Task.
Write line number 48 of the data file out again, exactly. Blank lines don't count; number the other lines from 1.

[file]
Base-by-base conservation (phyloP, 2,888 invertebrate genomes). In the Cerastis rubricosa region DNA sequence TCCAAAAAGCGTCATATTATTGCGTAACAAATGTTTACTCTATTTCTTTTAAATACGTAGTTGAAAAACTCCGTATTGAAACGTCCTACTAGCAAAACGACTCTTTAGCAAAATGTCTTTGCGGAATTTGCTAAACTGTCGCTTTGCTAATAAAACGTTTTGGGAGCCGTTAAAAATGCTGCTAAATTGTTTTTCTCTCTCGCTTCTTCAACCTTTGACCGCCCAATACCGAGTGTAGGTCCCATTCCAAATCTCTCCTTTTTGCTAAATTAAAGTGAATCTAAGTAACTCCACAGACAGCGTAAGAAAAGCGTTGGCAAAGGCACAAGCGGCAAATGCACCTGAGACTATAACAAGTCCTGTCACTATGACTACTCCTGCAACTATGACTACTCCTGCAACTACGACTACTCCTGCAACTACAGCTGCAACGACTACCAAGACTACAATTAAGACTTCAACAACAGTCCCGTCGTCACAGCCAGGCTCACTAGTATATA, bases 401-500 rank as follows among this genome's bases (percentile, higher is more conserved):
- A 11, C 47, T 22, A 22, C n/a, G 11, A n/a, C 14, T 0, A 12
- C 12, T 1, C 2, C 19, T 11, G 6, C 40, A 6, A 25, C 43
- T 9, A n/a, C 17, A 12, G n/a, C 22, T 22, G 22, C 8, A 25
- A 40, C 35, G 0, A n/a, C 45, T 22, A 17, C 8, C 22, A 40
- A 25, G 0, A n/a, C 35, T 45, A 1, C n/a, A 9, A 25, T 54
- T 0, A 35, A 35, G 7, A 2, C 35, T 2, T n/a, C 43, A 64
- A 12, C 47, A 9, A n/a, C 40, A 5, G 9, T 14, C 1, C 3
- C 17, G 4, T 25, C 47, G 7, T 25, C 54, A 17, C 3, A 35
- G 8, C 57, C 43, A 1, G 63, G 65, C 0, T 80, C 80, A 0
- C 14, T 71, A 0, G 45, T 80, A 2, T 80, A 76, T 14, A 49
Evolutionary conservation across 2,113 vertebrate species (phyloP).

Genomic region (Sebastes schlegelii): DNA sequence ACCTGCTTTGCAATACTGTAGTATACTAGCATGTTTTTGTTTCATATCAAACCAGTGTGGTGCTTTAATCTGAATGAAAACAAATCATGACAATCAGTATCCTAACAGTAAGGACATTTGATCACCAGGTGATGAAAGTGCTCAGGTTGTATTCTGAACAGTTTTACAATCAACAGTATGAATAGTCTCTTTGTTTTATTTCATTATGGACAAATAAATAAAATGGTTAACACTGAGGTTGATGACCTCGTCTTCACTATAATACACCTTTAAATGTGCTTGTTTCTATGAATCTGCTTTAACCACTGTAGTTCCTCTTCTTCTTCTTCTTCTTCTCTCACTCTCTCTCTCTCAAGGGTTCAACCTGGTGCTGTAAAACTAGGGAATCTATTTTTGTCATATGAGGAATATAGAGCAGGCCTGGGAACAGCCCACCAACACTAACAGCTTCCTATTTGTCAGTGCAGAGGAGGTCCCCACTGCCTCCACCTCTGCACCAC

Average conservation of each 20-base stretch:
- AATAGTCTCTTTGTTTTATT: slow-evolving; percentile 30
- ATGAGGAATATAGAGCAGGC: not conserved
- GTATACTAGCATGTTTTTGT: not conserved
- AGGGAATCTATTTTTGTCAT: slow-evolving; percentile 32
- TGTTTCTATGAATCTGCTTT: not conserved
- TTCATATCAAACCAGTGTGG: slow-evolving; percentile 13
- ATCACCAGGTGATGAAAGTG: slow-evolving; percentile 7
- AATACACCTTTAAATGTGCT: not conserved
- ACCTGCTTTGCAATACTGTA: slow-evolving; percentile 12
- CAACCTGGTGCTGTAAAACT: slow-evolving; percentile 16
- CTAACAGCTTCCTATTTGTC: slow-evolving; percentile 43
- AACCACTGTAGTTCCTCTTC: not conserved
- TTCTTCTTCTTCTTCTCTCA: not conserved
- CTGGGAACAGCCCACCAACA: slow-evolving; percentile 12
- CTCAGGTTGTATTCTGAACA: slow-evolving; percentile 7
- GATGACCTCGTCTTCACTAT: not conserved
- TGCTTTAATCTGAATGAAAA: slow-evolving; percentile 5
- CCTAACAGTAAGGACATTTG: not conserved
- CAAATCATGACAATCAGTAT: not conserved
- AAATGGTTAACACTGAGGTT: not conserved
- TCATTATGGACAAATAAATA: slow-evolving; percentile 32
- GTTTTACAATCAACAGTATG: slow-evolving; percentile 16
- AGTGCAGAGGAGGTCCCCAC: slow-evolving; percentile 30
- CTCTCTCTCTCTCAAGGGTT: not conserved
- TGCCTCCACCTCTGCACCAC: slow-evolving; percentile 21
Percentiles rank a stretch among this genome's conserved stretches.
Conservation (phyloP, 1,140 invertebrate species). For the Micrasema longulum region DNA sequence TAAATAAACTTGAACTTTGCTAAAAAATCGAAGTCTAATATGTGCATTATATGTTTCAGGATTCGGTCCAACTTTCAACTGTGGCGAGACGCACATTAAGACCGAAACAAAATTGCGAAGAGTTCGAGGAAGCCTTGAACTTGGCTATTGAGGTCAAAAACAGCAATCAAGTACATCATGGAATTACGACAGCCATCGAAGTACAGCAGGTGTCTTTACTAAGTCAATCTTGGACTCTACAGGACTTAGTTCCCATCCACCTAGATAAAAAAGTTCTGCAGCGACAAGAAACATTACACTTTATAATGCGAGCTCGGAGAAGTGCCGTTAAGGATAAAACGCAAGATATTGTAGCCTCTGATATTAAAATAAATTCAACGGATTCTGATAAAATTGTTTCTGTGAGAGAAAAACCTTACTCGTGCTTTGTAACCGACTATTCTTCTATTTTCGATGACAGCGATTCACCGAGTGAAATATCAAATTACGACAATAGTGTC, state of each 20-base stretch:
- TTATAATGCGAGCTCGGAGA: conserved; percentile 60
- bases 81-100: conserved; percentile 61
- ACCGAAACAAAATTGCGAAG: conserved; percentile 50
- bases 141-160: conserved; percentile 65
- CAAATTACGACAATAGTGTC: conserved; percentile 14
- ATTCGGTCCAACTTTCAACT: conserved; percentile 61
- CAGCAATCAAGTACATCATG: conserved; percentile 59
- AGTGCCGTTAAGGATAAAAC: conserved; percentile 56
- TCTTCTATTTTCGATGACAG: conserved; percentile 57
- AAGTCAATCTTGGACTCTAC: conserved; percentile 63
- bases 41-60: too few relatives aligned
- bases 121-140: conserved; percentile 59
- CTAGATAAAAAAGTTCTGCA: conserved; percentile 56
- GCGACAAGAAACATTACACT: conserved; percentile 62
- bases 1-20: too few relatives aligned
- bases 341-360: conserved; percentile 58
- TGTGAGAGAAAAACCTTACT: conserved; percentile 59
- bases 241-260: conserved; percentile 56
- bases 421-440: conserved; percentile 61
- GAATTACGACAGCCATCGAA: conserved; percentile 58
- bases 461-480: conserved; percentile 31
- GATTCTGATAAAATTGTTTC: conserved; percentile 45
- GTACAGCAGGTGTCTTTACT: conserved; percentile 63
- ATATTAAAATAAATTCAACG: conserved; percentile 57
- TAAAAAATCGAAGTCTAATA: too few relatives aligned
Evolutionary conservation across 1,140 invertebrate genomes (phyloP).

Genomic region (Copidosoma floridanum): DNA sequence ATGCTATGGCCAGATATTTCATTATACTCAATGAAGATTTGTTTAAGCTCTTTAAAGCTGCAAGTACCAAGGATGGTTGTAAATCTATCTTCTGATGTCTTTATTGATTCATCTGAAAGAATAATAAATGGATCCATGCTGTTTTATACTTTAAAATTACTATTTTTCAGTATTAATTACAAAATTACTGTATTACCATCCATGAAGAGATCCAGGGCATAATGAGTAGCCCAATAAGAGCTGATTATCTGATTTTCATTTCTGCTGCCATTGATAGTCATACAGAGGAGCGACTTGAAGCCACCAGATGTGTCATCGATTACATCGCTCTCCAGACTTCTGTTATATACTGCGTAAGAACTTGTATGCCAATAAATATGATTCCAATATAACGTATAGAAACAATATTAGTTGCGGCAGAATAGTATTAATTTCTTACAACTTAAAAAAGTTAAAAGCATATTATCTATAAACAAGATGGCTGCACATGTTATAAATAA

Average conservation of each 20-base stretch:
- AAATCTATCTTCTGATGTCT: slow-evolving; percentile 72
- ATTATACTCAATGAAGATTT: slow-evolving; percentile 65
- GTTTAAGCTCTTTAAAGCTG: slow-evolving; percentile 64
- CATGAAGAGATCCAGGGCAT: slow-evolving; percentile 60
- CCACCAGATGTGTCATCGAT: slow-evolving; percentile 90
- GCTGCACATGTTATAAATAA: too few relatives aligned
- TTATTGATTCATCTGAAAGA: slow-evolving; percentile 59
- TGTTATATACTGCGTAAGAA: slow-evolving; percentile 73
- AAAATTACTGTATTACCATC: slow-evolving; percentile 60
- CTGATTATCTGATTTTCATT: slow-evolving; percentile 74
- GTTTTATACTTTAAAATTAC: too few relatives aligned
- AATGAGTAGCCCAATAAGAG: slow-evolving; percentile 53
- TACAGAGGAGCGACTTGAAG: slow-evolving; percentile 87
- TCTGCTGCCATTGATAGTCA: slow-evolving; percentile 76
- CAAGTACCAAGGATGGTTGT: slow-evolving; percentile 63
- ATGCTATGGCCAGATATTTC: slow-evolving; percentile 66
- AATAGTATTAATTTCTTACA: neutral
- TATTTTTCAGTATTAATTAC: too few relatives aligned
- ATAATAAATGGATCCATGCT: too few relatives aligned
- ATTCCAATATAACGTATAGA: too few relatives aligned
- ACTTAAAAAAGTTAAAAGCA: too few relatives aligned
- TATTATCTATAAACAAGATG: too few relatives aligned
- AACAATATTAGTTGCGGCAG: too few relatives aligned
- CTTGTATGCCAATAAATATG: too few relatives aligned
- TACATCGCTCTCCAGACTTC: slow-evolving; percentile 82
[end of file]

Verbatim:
- CAGCAATCAAGTACATCATG: conserved; percentile 59